When the head of a $35bn company makes his first-ever media appearance, you would expect a big splash. But that couldn’t be further from the intentions of Ren Zhengfei, founder of Huawei, the world’s second-largest network equipment vendor.
After hiding from the media for more than 25 years, Ren tested the waters with a media appearance that would not have an immediate global impact. He therefore chose to meet with four local reporters in Wellington, New Zealand, on Thursday. Continue reading »
When the White House created a petitioning website in 2011, it surely didn’t count on Barack Obama being asked to invade China, rule on the flavour of tofu and investigate a two-decade old Chinese poisoning case.
If a mark of being a developed country is innovation, then look out: China is certainly throwing ideas about.
The number of patent applications from China has overtaken those from the US, a remarkable catch-up over the last few years. But does this mean China will soon be exporting ideas in the way it has exported manufactured goods? Chart of the week takes a look. Continue reading »
There has been a lot of talk about the ‘great rotation’ from bonds to stocks but are we about to see one from east to west, from China to the US? Chris Watling of Longview Economics talks to the FT’s John Authers about green shoots in the US – and worries in China.
More than a quarter of US companies surveyed by the American Chamber of Commerce in China say they have had trade secrets stolen or compromised through cyber-attacks on their China operations, adding weight to US accusations that Beijing is behind numerous corporate espionage attacks.Continue reading »
How much is the US’s expertise in developing shale gas and oil worth?
$1.7bn if you are Sinochem. The Chinese state-controlled oil and chemical conglomerate on Wednesday made its first foray into the US energy sector, snapping up a 40 per cent stake in a Texas shale oil and gas development from Pioneer Natural Resources. Continue reading »
US-Africa trade received a welcome boost with the signing of the African Growth and Opportunity Act (AGOA) back in May 2000, which enabled African countries to export over 4,000 products, including apparel, quota-free and duty-free to the US. Geared to support the integration of African countries into global markets, AGOA has enjoyed cross-party support in US legislature that is often divided, especially on trade. It has been renewed several times by different presidents. Helping Africa, it seems, is something everyone can agree on.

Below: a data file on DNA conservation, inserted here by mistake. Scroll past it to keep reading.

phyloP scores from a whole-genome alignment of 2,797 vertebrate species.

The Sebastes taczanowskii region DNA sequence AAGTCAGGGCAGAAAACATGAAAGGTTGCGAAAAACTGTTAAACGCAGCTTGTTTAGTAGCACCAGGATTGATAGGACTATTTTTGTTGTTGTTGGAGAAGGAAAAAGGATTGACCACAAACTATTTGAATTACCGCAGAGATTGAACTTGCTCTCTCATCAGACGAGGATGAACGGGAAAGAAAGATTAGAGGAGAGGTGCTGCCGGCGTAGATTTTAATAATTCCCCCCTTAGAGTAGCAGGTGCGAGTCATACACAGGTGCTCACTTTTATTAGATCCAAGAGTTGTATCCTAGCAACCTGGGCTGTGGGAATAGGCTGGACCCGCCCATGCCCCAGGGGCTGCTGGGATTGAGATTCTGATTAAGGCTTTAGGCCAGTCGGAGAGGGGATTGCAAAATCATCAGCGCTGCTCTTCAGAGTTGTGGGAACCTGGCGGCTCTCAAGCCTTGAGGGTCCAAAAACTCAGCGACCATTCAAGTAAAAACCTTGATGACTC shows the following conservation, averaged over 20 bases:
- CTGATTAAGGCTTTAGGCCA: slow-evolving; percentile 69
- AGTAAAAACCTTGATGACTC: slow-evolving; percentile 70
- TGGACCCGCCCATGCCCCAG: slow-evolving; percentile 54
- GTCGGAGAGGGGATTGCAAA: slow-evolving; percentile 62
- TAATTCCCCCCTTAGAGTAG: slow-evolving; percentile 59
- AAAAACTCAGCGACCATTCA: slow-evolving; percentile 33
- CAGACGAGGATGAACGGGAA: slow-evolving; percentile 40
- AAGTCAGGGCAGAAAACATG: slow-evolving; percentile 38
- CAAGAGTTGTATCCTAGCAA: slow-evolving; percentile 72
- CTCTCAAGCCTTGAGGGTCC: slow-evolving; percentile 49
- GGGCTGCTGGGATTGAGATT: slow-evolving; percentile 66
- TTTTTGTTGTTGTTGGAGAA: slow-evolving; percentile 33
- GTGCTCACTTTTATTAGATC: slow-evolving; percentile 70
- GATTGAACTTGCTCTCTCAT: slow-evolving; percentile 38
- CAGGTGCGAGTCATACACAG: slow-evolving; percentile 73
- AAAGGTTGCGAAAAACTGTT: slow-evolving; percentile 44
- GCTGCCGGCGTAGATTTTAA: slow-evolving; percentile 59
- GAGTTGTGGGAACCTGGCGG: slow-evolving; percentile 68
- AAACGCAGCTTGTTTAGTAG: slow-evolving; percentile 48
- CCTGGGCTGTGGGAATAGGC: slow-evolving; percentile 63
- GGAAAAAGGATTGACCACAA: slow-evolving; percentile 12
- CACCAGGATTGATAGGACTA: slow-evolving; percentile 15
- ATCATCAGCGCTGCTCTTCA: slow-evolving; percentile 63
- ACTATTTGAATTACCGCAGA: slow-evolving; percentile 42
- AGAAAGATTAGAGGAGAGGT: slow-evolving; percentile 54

On Friday, Communist party officials set out to cure the congressmen from their misguided fears. Party cells in a private company are a force for good, according to Wang Jingqing, deputy head of the organisation department, something like the party’s human resources office. Continue reading »
Beijing officials have repeatedly denied that they have been steering the currency to reduce economic tensions with Washington. But the charts seem to suggest otherwise. With Americans going to the polls on Tuesday, the truth will soon be out. Continue reading »
Earlier this year the US decided to impose two sets of duties on imports of Chinese solar cells; a move that it confirmed, with some adjustments, earlier this month. Now it is becoming increasingly clear – as this excellent piece from the FT’s Leslie Hook points out – that the Chinese solar industry is in deep trouble: a “patient on life support”, as one policy-maker puts it.
So US industrials should be rejoicing, right? Well, no. Not if you are DuPont, Dow Chemical and 3M. This week all three US chemical companies said their earnings have been hit by the downturn in the solar industry, especially in China. Continue reading »
While nations united to celebrate the Olympics and Paralympics in London, the world’s superpowers are competing for a dubious crown – how to outdo each other in economic nationalism in solar energy. Continue reading »
Just a year ago, nobody was surprised when a US-listed Chinese company was being accused of fraud and lies. One after another, firms that had gone public through reverse mergers were accused by short-selling firms like Citron Research or Muddy Waters to have cooked the books or misled investors.
But now Andrew Left (pictured), the man behind Citron, is under fire himself. Some of the people often counted among the best and brightest in China’s technology industry are ganging up against him, warning of “fraudulent analysts” and urging investors not to listen to him. Continue reading »
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